1. DC cracks down on silent dancing.

    03 June 2011

    If you've never heard of a flashmob before, it's when word gets out somehow for everyone who finds out about it to gather at a particular place and time, count down from five, and then do something weird. There have been flashmobs where everyone opened an umbrella for precisely 23 seconds, made chicken noises, turned their shirts inside out, had a pillow fight, and even briefly created a supercomputer. About five years ago, there was even a silent disco held in the stations of London's subway system and 1,000 people gathered for a flash rave in Union Square in …

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  2. Project Byzantium presentation at NOVALUG.

    31 May 2011

    Earlier this month (I know, I know, I plead working on the weekends) Ben Mendis and I presented at NOVALUG on Project Byzantium. We had a pretty good turnout that Saturday, especially seeing as how the location was changed at the last minute but the NOVALUG website hadn't been updated. Ben and I had worked on the presentation all week using Google Docs and I think we did a pretty good job of putting together a framework to speak from that didn't put people to sleep. I also think we did a pretty good job for a) not rehearsing together …

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  3. My obligatory "Cyberpunk is passe'" post.

    30 May 2011

    In the past couple of weeks it's become something of a fad to post about the genre of cyberpunk becoming somewhat passe'. We now live in the twenty-first century, where much of the fiction that my generation grew up reading was ostensibly set. We don't have flying cars or jetpacks. We don't really have food pills, either, but the nutrient and protein shakes that you can buy in the cold case of just about every convenience store these days (or the frankly awful tasting energy drinks that are popular with the younger set) aren't that far off. We do have …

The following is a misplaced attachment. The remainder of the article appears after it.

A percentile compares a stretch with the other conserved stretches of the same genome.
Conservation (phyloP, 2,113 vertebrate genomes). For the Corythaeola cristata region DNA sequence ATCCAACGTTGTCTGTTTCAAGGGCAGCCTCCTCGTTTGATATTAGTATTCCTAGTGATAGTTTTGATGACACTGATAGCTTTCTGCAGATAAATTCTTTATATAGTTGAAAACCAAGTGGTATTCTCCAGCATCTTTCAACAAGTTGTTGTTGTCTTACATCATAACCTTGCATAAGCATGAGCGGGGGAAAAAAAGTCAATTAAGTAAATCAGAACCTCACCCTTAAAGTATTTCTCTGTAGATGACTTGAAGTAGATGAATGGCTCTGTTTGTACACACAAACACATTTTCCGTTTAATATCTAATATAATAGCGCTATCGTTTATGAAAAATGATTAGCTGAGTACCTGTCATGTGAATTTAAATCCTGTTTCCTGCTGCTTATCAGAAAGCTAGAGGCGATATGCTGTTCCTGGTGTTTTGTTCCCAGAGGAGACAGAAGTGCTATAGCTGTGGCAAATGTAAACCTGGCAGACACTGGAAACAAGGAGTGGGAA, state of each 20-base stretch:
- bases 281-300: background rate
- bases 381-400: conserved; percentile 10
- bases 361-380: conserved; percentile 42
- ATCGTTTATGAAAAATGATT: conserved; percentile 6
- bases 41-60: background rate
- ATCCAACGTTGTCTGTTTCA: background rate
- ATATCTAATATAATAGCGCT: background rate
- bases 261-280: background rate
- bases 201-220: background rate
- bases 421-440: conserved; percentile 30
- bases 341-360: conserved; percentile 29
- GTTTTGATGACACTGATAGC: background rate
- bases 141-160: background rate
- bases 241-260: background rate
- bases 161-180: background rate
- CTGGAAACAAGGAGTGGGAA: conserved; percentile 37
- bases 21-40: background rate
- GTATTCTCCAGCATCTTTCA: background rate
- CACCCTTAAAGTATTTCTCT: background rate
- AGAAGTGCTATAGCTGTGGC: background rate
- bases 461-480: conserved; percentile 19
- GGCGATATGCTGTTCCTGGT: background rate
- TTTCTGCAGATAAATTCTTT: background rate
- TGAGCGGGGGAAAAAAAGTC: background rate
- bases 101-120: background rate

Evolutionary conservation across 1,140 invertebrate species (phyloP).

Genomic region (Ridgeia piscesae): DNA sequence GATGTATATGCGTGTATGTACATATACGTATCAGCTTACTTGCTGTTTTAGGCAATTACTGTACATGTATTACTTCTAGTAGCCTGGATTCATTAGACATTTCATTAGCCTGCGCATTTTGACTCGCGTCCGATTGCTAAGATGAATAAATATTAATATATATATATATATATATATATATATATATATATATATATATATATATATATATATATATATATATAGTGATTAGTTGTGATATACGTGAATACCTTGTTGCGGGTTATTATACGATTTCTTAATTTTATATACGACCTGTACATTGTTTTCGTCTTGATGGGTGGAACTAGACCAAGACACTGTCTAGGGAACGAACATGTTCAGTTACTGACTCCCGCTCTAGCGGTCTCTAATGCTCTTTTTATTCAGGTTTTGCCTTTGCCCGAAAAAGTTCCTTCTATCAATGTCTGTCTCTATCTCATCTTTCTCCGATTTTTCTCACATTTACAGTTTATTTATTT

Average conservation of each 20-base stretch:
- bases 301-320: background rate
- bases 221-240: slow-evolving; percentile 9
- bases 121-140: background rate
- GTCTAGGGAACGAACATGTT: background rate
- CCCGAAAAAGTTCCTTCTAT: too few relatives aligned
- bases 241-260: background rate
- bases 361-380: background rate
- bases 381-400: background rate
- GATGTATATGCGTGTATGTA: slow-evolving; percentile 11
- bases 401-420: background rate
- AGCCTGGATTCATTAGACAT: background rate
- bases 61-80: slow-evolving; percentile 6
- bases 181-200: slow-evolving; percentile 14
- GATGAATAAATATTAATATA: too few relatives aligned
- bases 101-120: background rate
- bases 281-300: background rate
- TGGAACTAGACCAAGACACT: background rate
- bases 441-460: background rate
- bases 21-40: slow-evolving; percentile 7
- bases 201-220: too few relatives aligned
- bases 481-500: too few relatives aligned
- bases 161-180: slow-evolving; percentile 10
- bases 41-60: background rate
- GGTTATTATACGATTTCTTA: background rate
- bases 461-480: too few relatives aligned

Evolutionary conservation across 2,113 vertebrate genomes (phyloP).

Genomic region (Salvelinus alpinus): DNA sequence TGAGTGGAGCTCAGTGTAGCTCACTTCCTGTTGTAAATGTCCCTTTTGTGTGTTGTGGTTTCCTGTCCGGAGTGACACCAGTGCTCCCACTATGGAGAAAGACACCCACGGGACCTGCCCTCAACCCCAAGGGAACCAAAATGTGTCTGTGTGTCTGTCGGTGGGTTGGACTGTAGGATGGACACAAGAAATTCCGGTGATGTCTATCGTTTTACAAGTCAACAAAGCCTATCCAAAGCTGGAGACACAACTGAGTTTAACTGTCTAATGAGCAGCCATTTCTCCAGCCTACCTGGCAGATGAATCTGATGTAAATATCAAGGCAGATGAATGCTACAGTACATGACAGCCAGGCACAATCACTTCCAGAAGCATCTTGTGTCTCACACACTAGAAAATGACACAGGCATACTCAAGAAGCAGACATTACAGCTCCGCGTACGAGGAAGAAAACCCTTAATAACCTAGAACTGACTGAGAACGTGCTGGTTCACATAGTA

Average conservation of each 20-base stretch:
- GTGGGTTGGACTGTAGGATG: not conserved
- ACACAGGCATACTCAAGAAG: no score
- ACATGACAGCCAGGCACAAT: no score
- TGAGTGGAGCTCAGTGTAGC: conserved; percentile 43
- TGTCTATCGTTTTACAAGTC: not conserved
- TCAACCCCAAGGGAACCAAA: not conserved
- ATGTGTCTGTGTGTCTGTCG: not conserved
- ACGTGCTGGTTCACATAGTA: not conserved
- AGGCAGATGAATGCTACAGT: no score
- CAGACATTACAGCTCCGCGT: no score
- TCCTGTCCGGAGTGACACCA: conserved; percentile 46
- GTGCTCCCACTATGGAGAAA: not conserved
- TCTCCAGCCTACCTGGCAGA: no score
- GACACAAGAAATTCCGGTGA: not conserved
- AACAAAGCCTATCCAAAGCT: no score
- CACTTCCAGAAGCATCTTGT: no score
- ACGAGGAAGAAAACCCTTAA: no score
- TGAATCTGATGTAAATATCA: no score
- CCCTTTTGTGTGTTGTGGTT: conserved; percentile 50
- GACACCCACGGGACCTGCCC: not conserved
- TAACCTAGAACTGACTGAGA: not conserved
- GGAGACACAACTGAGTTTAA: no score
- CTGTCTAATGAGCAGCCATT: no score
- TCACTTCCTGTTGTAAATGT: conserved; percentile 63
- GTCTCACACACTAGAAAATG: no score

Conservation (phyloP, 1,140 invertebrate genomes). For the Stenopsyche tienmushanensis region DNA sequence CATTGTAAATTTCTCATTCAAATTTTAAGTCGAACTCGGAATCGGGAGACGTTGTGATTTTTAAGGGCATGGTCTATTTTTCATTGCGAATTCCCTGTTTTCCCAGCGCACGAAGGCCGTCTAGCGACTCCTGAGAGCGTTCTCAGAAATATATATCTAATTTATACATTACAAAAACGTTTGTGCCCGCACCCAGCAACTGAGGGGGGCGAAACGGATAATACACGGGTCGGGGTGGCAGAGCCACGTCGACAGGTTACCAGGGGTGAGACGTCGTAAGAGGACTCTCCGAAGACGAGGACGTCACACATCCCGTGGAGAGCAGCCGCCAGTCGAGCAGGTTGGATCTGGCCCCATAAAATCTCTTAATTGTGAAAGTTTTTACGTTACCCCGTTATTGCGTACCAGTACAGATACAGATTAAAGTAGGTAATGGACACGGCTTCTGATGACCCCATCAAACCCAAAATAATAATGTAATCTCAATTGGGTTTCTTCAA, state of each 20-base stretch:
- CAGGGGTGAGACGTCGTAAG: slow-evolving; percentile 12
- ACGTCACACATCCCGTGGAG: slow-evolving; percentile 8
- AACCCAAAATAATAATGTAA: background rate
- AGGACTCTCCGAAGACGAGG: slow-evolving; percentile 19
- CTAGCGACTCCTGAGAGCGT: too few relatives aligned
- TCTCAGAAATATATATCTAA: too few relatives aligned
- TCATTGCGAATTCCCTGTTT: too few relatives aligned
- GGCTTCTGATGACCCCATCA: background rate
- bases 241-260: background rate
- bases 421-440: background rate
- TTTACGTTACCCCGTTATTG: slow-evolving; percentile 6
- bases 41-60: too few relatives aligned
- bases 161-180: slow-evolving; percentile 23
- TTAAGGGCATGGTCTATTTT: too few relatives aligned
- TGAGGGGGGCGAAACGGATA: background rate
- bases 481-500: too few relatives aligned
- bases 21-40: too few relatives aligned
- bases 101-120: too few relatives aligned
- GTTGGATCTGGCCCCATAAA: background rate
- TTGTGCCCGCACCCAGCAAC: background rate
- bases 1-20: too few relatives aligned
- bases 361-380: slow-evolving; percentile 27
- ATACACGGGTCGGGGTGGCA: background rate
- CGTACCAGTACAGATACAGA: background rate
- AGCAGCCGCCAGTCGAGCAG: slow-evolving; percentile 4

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  4. Internet censorship, net.warfare, and the balkanization of the Net.

    24 May 2011

    It seems like every time we turn around, somebody else is trying to enact another scheme to make the Internet a little less open, a little less useful, and more of a surveillance tool for people who can't quite make out what the writing on the wall seems to say.

    The latest, and possibly most frightening salvo in the as-yet undeclared War On the Internet is something called the PROTECT IP Act (Preventing Real Online Threats to Economic Creativity and Theft of Intellectual Property Act). In a real sense, it's COICA v2.0 in that it still allows the US …

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  5. Project Byzantium presentation at NOVALUG - 14 May 2011!

    06 May 2011

    On 14 May 2011, Ben Mendis and I will be presenting on Project Byzantium at NOVALUG. We'll be talking about what Byzantium is and why we're building it, and we want more people to get interested in this project. Ben and I will be talking a little bit about what routing does (at the 50,000 foot view), what mesh routing is and why it's important, the nature of the Egypt and Katrina Problems, and the solutions we have in place for those problems. We're also going to talk about how Byzantium specifically works, what resources will be available on …

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  6. Could getting a US passport get much more difficult in the near future?

    22 April 2011

    Note: All links anonymized due to the possibility that Someone might subpoena web server logs.

    Earlier today during my morning news crawl (Twitter has pretty much supplanted everything I used before due to how fast word travels on that service, even Google News) I ran across something that made me shiver while considering the implications: the US Department of State is considering implementing new paperwork that United States citizens would have to fill out to apply for a passport which includes a biographical questionnaire that asks some pretty outlandish things which are analyzed in depth here. The proposed form, called …

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